Devoted customers rescue small businesses on the brink

That type of kindness is what has actually assisted Renatta Frazier ward off expulsion for Great Home BARBEQUE, her dining establishment in Springfield, Illinois.

She had the ability to settle much of the back lease she owed thanks to contributions from a GoFundMe project begun by her pal and client Dusty Rhodes. It has actually raised almost $3,000 of its $5,000 objective because it was begun on January 10. Plus, she got a different big contribution from somebody who found out about Frazier’s predicament from that project.

While the dining establishment is relatively brand-new — it opened in the fall of 2019 — it has actually gotten a following thanks to the quality of its Chicago-style bbq and Southern side meals based upon dishes from Frazier’s aunties, granny and great-grandmother.

“Everyone I’ve taken or sent there has had a religious experience,” Rhodes stated, keeping in mind that a food author pal was blown away by Frazier’s fried mac-and-cheese balls. She’s likewise experienced firemens lining up for supper to go. “They know their meat,” Rhodes stated.

A few of the goodwill for Great Home BARBEQUE might likewise have actually been created by the reality that Frazier chose to supply totally free hot lunches for kids in the area when schools closed due to the pandemic.

While she still hasn’t had the ability to employ back any of the 7 staffers she needed to release when shutdown orders closed the dining establishment for practically 3 months, she and 3 of her kids — who are partners in business are keeping operations opting for now.

However Frazier is really confident for the future, thanks to the development in her client base over the previous year and the assistance she has actually gotten.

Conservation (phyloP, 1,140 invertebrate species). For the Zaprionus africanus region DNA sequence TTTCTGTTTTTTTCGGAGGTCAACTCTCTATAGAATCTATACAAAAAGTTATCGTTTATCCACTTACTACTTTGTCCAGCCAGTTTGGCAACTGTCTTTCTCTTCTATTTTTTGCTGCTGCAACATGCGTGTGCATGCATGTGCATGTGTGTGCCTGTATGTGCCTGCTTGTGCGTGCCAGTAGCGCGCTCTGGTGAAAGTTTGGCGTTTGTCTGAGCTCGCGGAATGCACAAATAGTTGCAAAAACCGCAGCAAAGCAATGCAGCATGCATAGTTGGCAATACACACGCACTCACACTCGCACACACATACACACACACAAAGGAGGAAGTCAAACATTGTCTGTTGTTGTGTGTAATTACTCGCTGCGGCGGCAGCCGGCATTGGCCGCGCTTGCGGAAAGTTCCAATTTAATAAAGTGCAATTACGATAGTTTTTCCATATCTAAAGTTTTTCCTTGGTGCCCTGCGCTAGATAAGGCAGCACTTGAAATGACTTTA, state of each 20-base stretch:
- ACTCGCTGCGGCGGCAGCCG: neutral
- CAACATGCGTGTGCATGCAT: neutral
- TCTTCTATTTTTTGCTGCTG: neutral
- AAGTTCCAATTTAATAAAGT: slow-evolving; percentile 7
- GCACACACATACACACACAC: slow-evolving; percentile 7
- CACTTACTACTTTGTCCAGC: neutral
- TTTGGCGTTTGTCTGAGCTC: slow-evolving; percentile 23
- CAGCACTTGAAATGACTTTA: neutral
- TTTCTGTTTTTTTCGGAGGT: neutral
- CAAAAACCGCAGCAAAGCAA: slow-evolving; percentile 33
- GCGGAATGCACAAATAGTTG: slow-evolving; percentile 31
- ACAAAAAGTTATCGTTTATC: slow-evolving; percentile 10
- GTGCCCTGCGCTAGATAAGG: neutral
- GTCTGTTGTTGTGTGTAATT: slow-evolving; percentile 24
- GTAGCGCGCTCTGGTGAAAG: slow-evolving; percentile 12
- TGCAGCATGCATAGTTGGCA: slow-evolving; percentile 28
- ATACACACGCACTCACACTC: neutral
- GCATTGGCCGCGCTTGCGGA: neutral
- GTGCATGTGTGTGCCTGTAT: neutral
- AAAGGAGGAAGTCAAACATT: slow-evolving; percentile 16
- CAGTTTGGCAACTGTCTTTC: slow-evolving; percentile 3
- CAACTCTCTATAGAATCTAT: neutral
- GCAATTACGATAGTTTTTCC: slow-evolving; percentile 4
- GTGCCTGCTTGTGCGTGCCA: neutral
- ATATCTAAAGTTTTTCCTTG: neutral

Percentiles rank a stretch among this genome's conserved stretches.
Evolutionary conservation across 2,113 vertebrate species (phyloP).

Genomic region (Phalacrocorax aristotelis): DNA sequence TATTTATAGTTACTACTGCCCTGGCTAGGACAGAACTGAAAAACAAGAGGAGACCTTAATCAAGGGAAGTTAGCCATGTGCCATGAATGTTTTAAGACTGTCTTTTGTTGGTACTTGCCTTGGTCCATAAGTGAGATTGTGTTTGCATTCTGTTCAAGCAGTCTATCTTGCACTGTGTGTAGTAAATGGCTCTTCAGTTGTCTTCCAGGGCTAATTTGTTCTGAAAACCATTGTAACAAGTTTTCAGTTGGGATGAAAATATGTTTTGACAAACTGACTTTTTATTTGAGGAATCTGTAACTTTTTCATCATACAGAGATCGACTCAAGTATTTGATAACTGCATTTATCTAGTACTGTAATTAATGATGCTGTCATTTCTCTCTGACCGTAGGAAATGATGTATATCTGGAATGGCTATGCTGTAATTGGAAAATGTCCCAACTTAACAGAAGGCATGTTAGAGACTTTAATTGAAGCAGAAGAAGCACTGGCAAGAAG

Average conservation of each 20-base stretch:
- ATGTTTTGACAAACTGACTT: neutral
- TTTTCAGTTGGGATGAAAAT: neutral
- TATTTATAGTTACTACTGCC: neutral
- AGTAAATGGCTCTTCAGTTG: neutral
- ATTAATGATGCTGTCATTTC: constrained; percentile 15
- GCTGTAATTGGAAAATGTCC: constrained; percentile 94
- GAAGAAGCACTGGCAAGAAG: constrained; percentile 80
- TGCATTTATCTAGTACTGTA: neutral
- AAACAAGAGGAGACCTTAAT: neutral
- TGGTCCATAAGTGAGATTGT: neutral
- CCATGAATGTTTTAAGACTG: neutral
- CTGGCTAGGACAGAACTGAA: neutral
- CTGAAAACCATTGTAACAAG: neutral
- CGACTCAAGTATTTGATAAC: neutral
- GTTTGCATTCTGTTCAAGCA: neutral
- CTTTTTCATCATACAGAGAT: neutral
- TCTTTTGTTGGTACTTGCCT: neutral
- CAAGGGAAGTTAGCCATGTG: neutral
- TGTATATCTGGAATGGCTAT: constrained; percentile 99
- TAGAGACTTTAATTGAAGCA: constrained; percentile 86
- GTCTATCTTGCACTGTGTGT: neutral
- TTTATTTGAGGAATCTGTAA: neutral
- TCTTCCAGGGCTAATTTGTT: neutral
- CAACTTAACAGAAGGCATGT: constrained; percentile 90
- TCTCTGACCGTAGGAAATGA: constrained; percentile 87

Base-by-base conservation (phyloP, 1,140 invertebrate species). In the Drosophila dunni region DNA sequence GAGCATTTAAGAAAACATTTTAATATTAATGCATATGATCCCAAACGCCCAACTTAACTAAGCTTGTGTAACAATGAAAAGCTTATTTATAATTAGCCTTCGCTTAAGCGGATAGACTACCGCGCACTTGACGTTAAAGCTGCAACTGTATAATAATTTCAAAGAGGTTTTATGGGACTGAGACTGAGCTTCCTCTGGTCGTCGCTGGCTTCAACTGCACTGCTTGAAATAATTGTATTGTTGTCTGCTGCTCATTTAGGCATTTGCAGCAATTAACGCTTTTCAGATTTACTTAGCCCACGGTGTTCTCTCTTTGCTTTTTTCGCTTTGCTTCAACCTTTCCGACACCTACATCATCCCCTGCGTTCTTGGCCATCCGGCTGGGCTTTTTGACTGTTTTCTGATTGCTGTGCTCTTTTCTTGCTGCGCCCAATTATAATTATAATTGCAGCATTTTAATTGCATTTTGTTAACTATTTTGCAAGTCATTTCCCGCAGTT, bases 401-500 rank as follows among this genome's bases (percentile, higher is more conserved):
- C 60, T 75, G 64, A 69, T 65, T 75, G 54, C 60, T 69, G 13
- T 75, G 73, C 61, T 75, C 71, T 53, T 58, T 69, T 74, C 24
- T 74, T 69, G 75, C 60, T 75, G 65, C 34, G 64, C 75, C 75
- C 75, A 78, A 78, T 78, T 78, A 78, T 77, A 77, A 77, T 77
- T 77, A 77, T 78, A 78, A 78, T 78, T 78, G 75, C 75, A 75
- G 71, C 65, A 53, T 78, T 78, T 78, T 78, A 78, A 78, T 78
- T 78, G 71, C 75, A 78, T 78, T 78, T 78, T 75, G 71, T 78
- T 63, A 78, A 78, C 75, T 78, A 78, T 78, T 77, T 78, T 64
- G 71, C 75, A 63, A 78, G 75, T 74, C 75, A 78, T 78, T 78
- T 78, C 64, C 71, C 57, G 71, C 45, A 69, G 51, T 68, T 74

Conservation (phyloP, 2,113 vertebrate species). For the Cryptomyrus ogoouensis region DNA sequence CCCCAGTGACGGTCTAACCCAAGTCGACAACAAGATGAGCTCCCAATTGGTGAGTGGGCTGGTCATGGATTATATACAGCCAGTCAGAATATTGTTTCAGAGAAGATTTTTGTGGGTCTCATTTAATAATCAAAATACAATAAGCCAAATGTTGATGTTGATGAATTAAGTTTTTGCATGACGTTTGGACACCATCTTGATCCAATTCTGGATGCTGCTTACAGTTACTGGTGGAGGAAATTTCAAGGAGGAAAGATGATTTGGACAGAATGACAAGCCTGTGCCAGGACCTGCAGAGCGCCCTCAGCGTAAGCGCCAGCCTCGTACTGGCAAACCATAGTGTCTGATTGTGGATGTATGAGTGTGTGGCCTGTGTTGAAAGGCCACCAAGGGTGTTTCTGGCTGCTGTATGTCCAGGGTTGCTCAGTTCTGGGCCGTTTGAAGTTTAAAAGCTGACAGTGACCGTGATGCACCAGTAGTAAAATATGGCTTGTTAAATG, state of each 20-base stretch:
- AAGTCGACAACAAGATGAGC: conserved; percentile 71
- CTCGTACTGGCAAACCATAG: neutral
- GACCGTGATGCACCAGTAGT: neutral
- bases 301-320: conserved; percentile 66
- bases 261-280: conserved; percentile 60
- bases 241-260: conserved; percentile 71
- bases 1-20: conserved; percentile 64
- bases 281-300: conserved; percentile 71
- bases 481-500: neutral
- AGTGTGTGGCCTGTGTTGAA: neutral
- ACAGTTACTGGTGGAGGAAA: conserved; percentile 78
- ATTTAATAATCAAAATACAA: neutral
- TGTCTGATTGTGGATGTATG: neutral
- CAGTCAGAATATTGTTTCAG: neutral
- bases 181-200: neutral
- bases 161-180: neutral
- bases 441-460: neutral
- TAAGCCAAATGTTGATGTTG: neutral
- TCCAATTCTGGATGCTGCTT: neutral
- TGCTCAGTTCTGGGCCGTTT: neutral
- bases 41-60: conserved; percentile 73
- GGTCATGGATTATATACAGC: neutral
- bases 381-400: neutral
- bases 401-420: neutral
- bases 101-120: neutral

“I greatly trust and believe there is a God and a universe that is limitless… They work through wonderful, amazing, generous people,” Frazier stated.

Aid for a new beginning after a fire

Like lots of entrepreneur, Sally Jo Ocasio saw her profits drop dramatically throughout the shutdown months in the spring. However company at her Ridgway, Colorado, classic shop, The Vault, rebounded rather over a hectic summer season.

She had been looking for a larger retail space and found one just across the street in an early 1900s picturesque building.

She reopened in the new space in mid-December. But two days later, a fire consumed the building, destroying her store and all her inventory, Ocasio said.

When asked by a local paper if she would start a GoFundMe campaign, Ocasio said she didn’t want to because the past year was such a hardship for so many people.

Sally Jo Ocasio's vintage store, The Vault, in Ridgway, Colorado, relocated to a bigger space last month. But it burned down just two days later.

Erin Graham, an owner of a nearby office supply store who is also one of Ocasio’s customers, decided she wanted to help. Without telling Ocasio, Graham and her husband started a GoFundMe campaign for The Vault. It has raised nearly $18,000 so far.

“It’s overwhelming. … It filled my heart with enormous gratitude,” Ocasio said, noting that since Ridgway is such a small town she knows many of the donors.

She has a lot of expenses ahead — including rent on her three-year lease, hiring a lawyer to help her figure out just what insurance will and won’t cover, and the cost of rebuilding her business.

Ocasio doesn’t want to use the money raised for her very near-term expenses, like hiring a lawyer. Instead, she said, she will put it toward an eventual reopening of The Vault.